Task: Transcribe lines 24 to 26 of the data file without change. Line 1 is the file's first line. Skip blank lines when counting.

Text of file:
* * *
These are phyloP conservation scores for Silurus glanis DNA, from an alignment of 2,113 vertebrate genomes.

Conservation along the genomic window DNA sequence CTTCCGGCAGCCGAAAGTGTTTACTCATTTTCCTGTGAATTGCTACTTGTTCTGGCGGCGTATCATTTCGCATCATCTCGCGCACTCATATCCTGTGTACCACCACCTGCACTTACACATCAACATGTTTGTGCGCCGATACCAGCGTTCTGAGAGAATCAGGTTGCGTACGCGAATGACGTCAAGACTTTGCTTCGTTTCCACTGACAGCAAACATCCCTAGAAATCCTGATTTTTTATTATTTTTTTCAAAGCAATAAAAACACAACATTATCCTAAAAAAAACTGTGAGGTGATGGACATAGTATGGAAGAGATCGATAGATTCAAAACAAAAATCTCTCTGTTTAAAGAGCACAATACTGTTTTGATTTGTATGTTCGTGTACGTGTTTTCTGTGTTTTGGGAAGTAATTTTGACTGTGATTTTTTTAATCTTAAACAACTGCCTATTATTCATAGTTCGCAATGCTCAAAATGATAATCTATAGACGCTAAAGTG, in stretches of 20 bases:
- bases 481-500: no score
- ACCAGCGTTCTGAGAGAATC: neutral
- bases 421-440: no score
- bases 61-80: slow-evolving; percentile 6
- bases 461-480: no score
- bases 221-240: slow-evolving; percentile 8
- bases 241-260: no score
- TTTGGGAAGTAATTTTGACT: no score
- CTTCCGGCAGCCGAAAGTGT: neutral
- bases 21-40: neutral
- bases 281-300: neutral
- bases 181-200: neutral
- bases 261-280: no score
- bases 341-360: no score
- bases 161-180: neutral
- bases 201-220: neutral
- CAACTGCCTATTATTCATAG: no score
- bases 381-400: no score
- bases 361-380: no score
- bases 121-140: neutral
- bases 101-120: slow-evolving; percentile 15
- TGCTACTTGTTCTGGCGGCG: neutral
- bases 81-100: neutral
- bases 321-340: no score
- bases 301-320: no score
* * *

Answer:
- TGCTACTTGTTCTGGCGGCG: neutral
- bases 81-100: neutral
- bases 321-340: no score